RIGHTS TO EDUCATION. Commission on Higher Education (CHED) Chairperson Prospero de Vera III in this undated photo. The official said during his visit to Tacloban City on Wednesday (Dec. 1, 2021) that the decision to limit the participation of face-to-face learning in college only for fully-vaccinated instructors and students is not discriminatory. (Photo from Popoy de Vera FB page)

TACLOBAN CITY – The decision to limit the participation of face-to-face learning in college only for fully-vaccinated instructors and students is not discriminatory, Commission on Higher Education (CHED) Chairperson Prospero de Vera III has said.

In a press briefing here late Wednesday afternoon, de Vera said the move is not a violation of human rights since those unvaccinated can still participate through online classes.

“There’s no discrimination since all have the opportunity to participate in classes. Unvaccinated will not be allowed to attend face-to-face classes to protect the vaccinated faculty and students,” he told reporters.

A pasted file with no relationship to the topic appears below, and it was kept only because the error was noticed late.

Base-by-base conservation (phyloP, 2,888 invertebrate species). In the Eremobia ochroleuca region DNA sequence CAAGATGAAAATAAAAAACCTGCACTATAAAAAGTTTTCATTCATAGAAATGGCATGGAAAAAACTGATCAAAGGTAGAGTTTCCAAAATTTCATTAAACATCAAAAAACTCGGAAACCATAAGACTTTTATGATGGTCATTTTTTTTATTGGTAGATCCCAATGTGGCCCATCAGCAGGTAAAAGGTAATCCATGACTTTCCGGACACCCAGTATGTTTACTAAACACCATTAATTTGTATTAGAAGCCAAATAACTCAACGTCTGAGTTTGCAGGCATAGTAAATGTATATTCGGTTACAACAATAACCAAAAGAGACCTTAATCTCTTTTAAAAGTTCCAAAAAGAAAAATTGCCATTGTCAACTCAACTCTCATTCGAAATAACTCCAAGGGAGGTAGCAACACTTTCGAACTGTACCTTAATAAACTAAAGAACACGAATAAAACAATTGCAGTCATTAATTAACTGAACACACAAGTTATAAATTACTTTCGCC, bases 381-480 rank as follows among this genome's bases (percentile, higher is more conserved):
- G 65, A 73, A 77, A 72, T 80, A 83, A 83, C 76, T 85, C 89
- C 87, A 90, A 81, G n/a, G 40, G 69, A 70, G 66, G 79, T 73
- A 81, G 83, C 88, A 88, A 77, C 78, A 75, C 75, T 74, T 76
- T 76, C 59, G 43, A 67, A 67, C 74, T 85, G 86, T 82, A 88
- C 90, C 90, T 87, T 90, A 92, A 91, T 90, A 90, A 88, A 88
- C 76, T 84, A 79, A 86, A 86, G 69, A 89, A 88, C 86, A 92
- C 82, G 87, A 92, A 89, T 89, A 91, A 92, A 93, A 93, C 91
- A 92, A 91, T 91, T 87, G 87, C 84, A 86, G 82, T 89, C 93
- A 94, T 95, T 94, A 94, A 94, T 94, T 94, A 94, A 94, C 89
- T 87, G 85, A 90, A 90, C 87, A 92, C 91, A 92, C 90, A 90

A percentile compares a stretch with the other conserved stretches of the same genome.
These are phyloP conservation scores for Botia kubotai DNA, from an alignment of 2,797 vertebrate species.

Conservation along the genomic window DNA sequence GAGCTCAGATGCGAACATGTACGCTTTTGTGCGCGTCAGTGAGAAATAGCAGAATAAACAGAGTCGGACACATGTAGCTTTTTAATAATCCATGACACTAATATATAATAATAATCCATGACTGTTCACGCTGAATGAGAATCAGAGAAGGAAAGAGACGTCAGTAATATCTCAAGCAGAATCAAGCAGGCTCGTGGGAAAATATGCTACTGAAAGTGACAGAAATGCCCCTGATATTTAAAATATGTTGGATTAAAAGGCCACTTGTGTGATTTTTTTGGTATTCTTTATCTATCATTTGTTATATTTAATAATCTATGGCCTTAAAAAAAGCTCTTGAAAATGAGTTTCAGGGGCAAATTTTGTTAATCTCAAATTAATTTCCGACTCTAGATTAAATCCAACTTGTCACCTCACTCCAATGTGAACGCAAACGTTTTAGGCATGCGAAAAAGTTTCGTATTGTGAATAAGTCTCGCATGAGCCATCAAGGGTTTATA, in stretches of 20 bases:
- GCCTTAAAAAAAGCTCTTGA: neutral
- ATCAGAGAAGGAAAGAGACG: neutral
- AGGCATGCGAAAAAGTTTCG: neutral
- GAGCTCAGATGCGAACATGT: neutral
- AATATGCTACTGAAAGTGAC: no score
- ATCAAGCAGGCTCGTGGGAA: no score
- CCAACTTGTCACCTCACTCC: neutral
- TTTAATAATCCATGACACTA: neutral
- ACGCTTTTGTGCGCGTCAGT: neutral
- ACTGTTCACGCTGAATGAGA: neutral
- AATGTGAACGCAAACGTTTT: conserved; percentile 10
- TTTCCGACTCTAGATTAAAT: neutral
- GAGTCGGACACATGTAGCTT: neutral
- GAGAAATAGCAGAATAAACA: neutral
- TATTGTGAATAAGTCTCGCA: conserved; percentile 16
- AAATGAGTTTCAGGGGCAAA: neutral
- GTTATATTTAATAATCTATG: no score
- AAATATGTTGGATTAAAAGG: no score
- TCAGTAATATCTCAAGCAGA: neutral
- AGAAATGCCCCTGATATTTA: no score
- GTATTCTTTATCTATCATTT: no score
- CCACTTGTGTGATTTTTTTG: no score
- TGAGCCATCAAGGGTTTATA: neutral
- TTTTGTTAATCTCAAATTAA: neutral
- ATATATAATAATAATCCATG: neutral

The official said as of November 25, at least 82.45 percent of higher education institutions personnel in both public and private universities have been vaccinated against the coronavirus disease 2019 (Covid-19).

For students, the vaccination coverage is 45.91 percent, up from the 30 percent rate recorded in October.

De Vera was in the city to meet with university presidents and other academic officials in Eastern Visayas.

Limited face-to-face classes will be implemented for all courses in state universities and colleges and private higher education institutions.

The number of attendees on campuses will depend on how many students are vaccinated.

The number of students inside a classroom also depends on how it is retrofitted.

“Retrofitting doesn’t mean you need to construct new facilities. They will only need to improve the facilities for safety reasons and ensure that there is good ventilation,” de Vera added.

Students will have to observe physical distancing and wear face masks throughout the class. No dividers in between chairs of students will be installed.

To ensure the smooth return of face-to-face classes in college, de Vera asked school officials to coordinate with local governments on this effort.

“Coordination with the local government is very important because there are things that need to be considered like the availability of public transportation for students,” he added.

CHED allowed the holding of in-person learning starting in December, but some school officials decided to start classes in January 2022. (PNA)